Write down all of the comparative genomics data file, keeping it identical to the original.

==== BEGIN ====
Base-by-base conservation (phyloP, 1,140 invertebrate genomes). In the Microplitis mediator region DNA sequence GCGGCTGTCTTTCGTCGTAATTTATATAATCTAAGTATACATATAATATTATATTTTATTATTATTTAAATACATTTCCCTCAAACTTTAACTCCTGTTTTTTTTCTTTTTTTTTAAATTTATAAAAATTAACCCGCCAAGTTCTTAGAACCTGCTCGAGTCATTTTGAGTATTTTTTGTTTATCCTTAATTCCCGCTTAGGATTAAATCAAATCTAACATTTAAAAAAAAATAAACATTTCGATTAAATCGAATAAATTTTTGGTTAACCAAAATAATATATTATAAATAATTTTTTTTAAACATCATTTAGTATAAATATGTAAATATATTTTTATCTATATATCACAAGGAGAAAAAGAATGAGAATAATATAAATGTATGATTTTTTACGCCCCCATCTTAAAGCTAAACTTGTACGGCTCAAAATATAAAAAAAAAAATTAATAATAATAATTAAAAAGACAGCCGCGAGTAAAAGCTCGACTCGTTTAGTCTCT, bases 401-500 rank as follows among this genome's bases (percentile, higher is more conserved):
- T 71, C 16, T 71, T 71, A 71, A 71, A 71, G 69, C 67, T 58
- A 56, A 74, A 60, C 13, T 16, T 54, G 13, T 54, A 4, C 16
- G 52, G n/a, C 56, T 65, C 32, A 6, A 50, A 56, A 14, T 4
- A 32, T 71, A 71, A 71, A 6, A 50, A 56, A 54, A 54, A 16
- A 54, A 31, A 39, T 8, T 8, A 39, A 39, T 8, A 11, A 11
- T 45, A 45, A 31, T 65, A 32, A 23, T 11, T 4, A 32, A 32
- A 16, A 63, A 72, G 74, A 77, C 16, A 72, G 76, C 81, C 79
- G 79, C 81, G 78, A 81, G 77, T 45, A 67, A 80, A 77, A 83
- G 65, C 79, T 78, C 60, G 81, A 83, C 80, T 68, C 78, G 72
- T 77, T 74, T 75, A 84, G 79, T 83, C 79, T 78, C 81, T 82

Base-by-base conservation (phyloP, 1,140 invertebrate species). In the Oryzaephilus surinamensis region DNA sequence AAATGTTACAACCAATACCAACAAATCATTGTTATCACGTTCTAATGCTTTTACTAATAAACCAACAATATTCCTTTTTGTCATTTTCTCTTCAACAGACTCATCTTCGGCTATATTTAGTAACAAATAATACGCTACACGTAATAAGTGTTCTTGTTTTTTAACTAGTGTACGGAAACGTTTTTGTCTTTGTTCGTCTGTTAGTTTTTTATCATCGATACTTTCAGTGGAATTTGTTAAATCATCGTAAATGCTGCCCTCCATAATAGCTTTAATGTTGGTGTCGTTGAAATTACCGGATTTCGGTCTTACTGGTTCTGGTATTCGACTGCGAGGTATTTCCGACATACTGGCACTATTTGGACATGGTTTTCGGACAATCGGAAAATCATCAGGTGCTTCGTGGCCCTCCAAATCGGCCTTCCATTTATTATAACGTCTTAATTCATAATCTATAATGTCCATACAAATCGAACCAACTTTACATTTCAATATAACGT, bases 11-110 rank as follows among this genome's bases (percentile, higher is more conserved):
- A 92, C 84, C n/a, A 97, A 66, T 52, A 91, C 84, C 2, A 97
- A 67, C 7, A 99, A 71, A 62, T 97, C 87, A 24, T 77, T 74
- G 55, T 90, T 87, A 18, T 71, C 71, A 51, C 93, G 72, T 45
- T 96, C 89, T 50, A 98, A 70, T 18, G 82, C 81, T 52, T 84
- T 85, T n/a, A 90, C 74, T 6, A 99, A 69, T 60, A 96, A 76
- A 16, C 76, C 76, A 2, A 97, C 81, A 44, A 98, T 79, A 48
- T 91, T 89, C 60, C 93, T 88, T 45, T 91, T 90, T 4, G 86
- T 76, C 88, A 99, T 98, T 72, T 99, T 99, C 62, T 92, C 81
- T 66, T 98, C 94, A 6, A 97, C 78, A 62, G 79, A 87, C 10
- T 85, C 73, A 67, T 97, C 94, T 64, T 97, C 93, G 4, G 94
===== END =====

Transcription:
Base-by-base conservation (phyloP, 1,140 invertebrate genomes). In the Microplitis mediator region DNA sequence GCGGCTGTCTTTCGTCGTAATTTATATAATCTAAGTATACATATAATATTATATTTTATTATTATTTAAATACATTTCCCTCAAACTTTAACTCCTGTTTTTTTTCTTTTTTTTTAAATTTATAAAAATTAACCCGCCAAGTTCTTAGAACCTGCTCGAGTCATTTTGAGTATTTTTTGTTTATCCTTAATTCCCGCTTAGGATTAAATCAAATCTAACATTTAAAAAAAAATAAACATTTCGATTAAATCGAATAAATTTTTGGTTAACCAAAATAATATATTATAAATAATTTTTTTTAAACATCATTTAGTATAAATATGTAAATATATTTTTATCTATATATCACAAGGAGAAAAAGAATGAGAATAATATAAATGTATGATTTTTTACGCCCCCATCTTAAAGCTAAACTTGTACGGCTCAAAATATAAAAAAAAAAATTAATAATAATAATTAAAAAGACAGCCGCGAGTAAAAGCTCGACTCGTTTAGTCTCT, bases 401-500 rank as follows among this genome's bases (percentile, higher is more conserved):
- T 71, C 16, T 71, T 71, A 71, A 71, A 71, G 69, C 67, T 58
- A 56, A 74, A 60, C 13, T 16, T 54, G 13, T 54, A 4, C 16
- G 52, G n/a, C 56, T 65, C 32, A 6, A 50, A 56, A 14, T 4
- A 32, T 71, A 71, A 71, A 6, A 50, A 56, A 54, A 54, A 16
- A 54, A 31, A 39, T 8, T 8, A 39, A 39, T 8, A 11, A 11
- T 45, A 45, A 31, T 65, A 32, A 23, T 11, T 4, A 32, A 32
- A 16, A 63, A 72, G 74, A 77, C 16, A 72, G 76, C 81, C 79
- G 79, C 81, G 78, A 81, G 77, T 45, A 67, A 80, A 77, A 83
- G 65, C 79, T 78, C 60, G 81, A 83, C 80, T 68, C 78, G 72
- T 77, T 74, T 75, A 84, G 79, T 83, C 79, T 78, C 81, T 82

Base-by-base conservation (phyloP, 1,140 invertebrate species). In the Oryzaephilus surinamensis region DNA sequence AAATGTTACAACCAATACCAACAAATCATTGTTATCACGTTCTAATGCTTTTACTAATAAACCAACAATATTCCTTTTTGTCATTTTCTCTTCAACAGACTCATCTTCGGCTATATTTAGTAACAAATAATACGCTACACGTAATAAGTGTTCTTGTTTTTTAACTAGTGTACGGAAACGTTTTTGTCTTTGTTCGTCTGTTAGTTTTTTATCATCGATACTTTCAGTGGAATTTGTTAAATCATCGTAAATGCTGCCCTCCATAATAGCTTTAATGTTGGTGTCGTTGAAATTACCGGATTTCGGTCTTACTGGTTCTGGTATTCGACTGCGAGGTATTTCCGACATACTGGCACTATTTGGACATGGTTTTCGGACAATCGGAAAATCATCAGGTGCTTCGTGGCCCTCCAAATCGGCCTTCCATTTATTATAACGTCTTAATTCATAATCTATAATGTCCATACAAATCGAACCAACTTTACATTTCAATATAACGT, bases 11-110 rank as follows among this genome's bases (percentile, higher is more conserved):
- A 92, C 84, C n/a, A 97, A 66, T 52, A 91, C 84, C 2, A 97
- A 67, C 7, A 99, A 71, A 62, T 97, C 87, A 24, T 77, T 74
- G 55, T 90, T 87, A 18, T 71, C 71, A 51, C 93, G 72, T 45
- T 96, C 89, T 50, A 98, A 70, T 18, G 82, C 81, T 52, T 84
- T 85, T n/a, A 90, C 74, T 6, A 99, A 69, T 60, A 96, A 76
- A 16, C 76, C 76, A 2, A 97, C 81, A 44, A 98, T 79, A 48
- T 91, T 89, C 60, C 93, T 88, T 45, T 91, T 90, T 4, G 86
- T 76, C 88, A 99, T 98, T 72, T 99, T 99, C 62, T 92, C 81
- T 66, T 98, C 94, A 6, A 97, C 78, A 62, G 79, A 87, C 10
- T 85, C 73, A 67, T 97, C 94, T 64, T 97, C 93, G 4, G 94